The next one is a bizarre scroll worth mentioning. This scroll depicts a group of wisemen from China who developed a method of defeating yokai… by farting on them! Fart scrolls are surprisingly common among yokai paintings, and there are lots of images of people farting on kappa or other yokai to drive them off. I’m not sure how this particular scroll falls into the timeline of things, but the silliness of it is charming.
This is an Edo period book about a young man who goes kitsune hunting off in the mountains, and runs into yokai after yokai. How I would have loved to turn the pages and see the other parts of this book!
This scroll depicts a house full of yokai; you can see faces on the walls, and ghostly heads floating about.
These next few images were from a relatively modern (Showa Period) scroll, and I absolutely love them! In particular, chikusho (the skull with a skeletal deer’s body) has definitely become one of my new favorite yokai. This scroll was also unfurled over many days, so I wish I could come back and see the others! (Fortunately Yumoto Koichi’s books do display more details of this and his other pieces.)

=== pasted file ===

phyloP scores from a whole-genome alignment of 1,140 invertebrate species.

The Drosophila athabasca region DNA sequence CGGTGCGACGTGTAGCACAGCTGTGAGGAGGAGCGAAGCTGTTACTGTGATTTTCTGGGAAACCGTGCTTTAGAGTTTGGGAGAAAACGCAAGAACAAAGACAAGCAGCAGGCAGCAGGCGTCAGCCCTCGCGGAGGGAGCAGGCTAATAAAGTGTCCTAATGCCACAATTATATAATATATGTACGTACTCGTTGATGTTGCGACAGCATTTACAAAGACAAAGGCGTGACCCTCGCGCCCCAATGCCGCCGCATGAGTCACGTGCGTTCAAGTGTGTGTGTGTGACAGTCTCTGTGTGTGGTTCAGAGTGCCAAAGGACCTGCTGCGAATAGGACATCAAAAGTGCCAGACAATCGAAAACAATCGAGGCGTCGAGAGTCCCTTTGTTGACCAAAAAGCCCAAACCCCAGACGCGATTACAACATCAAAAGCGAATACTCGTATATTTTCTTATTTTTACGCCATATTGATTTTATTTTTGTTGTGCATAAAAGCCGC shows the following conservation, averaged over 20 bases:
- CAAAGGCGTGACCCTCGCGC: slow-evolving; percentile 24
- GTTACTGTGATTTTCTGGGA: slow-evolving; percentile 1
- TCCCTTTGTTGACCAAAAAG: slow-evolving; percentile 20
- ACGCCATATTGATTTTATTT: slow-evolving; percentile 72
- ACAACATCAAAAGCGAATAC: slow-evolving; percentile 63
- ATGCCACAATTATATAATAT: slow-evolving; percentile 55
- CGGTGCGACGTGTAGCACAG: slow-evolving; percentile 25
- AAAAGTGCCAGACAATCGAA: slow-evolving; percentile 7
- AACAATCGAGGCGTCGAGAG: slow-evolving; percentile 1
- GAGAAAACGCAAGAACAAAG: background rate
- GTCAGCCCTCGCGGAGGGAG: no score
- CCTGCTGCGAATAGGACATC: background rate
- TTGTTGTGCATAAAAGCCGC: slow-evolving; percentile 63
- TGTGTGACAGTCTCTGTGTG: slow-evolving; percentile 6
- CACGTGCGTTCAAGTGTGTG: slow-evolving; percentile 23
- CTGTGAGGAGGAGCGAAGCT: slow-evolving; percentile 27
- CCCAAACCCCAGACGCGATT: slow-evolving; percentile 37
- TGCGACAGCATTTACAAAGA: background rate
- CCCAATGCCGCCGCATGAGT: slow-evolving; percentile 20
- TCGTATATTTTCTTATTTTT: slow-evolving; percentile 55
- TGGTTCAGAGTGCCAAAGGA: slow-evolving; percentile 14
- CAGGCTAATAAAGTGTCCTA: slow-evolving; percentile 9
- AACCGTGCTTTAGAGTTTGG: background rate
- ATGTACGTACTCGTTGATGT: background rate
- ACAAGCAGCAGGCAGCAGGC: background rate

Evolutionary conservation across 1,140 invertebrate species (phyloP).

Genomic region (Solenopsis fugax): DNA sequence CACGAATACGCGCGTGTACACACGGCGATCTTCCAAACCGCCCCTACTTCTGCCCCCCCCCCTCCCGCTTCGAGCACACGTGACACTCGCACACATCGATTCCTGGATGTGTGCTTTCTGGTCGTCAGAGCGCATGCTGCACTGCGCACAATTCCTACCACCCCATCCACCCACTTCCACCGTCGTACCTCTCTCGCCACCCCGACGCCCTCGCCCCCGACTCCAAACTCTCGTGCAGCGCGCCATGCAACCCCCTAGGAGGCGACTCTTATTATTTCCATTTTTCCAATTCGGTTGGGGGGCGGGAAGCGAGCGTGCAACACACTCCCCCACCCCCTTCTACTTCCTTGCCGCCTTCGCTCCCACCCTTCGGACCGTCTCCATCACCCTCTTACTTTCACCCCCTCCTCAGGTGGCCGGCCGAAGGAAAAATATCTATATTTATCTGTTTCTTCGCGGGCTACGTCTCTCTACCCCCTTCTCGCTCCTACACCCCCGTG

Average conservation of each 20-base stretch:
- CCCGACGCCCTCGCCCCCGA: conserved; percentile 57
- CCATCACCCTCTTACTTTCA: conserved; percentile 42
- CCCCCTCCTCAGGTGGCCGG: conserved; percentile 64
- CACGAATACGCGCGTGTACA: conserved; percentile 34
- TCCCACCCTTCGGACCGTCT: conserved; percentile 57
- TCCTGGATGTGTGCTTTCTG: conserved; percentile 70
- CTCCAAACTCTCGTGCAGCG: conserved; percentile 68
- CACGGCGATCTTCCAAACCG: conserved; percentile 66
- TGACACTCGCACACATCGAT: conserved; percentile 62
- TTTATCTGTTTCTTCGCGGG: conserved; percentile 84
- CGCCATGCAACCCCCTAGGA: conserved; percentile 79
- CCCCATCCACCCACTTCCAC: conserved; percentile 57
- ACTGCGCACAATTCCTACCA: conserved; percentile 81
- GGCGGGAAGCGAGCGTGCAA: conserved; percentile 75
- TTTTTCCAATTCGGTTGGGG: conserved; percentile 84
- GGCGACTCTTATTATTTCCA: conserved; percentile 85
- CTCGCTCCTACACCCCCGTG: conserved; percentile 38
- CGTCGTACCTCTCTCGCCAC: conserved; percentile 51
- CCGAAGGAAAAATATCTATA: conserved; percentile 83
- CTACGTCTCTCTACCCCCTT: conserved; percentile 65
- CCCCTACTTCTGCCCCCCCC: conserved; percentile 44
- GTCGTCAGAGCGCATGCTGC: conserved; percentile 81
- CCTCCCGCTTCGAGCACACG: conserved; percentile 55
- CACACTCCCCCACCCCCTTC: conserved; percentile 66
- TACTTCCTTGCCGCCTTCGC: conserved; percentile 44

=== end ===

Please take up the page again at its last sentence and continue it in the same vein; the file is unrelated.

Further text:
Part Two: Prints
First up are two of the most famous yokai images ever: Hokusai’s prints of Oiwa and the sarayashiki ghost (aka Okiku). You can find better scans online than my photos, but seeing them in person is something else!
This is a copy of Inou mononoke roku, which I’ve posted about on here and yokai.com in the past. It’s a collection of pictures from the life on Inou Heitarou, a young boy from Miyoshi, Hiroshima who had a series of very bad nights as yokai repeatedly visited him. How I would love to read this whole book!
Next up is a series of prints framed all together. If you look closely you can see all kinds of yokai hidden in the pictures. Even the walls have eyes!
This story features a big tsuchigumo!
Below is a yokai-themed board game (sugoroku).
Here is a set of yokai karuta.
This is a newspaper article, believe it or not. It tells the story of a shop owner who was attacked by the ghost of the man who owned the shop before him. It looks like it would have been very fun to be a newspaper illustrator back then!
Part Three: Clothing
There were a couple of neat articles of clothing at the exhibit. This is a kimono and obi featuring Ibaraki doji, a famous oni.